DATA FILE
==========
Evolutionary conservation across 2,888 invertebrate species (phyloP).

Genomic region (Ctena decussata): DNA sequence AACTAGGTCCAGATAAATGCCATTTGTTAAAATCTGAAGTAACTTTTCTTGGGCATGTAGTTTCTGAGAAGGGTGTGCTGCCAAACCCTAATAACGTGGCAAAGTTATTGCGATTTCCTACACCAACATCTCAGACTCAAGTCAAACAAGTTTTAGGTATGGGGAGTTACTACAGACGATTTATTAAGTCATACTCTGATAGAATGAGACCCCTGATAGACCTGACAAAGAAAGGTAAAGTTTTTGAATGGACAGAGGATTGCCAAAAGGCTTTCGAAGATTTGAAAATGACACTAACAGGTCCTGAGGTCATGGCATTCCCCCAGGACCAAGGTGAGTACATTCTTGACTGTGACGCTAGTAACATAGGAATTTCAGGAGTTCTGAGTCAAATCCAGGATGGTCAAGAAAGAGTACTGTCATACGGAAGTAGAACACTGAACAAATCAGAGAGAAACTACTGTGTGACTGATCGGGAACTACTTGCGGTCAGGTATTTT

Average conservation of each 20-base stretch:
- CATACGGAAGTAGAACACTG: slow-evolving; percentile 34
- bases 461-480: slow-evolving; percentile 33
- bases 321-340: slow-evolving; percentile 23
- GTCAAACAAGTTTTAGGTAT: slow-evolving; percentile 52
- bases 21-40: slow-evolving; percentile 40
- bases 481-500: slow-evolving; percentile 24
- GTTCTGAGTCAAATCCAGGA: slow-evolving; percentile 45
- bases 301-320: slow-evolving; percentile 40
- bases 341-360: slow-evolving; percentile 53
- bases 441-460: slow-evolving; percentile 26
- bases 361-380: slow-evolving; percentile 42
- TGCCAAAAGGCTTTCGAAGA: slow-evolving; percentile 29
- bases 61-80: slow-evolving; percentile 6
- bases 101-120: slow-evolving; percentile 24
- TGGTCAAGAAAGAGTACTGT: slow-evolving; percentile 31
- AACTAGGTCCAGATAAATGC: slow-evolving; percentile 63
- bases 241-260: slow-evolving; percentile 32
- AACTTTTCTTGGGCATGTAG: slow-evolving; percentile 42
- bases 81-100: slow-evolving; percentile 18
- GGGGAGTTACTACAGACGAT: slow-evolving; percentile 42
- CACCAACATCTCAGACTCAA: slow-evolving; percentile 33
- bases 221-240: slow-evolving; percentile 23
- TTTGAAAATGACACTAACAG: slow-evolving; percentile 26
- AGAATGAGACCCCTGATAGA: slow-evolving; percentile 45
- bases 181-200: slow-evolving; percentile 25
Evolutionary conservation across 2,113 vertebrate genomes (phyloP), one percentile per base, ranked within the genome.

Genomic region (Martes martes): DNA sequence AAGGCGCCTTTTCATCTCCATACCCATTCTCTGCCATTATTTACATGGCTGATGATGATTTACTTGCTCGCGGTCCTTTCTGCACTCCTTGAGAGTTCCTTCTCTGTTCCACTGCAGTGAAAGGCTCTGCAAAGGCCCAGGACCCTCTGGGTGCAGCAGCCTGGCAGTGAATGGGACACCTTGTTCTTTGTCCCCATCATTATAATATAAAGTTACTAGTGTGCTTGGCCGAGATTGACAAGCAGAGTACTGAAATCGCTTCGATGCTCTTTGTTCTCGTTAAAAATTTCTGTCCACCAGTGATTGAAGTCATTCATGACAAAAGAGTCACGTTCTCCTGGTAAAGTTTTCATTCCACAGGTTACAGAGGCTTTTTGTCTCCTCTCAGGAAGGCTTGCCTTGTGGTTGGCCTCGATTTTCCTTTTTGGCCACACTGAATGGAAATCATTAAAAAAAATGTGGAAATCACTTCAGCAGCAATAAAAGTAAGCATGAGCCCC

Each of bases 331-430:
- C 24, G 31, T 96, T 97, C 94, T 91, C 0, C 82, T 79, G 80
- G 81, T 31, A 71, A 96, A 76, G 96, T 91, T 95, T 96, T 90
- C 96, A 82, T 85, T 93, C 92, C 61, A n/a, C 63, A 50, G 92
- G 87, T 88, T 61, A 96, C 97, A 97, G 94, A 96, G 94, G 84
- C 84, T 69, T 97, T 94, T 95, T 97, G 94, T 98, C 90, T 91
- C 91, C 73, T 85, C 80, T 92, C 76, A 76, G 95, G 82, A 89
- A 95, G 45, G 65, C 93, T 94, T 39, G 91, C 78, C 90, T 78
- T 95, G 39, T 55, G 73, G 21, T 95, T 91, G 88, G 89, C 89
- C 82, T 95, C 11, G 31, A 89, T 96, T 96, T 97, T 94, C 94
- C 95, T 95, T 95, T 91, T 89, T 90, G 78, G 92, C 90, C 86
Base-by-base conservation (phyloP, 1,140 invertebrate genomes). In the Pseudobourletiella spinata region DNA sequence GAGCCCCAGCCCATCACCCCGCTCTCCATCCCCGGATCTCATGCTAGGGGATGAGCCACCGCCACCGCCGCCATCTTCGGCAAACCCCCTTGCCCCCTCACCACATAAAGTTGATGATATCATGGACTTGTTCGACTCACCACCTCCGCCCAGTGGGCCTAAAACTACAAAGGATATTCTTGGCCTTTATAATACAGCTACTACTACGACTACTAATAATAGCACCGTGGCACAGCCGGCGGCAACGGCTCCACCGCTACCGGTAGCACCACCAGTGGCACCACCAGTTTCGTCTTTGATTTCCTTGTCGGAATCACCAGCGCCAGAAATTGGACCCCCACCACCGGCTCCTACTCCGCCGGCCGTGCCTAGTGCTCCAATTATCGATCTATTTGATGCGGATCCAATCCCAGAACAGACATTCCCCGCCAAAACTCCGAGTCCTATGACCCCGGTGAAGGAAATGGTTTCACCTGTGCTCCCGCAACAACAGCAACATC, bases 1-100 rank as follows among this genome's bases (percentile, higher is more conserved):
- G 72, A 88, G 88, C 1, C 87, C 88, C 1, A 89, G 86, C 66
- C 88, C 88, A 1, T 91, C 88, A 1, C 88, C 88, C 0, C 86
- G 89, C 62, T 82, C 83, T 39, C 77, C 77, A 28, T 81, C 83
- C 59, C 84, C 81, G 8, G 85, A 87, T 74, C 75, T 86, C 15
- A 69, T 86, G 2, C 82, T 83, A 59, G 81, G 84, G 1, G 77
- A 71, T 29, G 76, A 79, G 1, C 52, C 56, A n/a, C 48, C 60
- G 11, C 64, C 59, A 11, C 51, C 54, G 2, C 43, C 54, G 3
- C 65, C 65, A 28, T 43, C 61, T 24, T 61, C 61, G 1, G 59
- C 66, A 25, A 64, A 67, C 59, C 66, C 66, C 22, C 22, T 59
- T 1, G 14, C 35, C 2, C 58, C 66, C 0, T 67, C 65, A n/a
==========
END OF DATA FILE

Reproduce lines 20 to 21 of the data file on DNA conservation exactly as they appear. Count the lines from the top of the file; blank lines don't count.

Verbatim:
- bases 241-260: slow-evolving; percentile 32
- AACTTTTCTTGGGCATGTAG: slow-evolving; percentile 42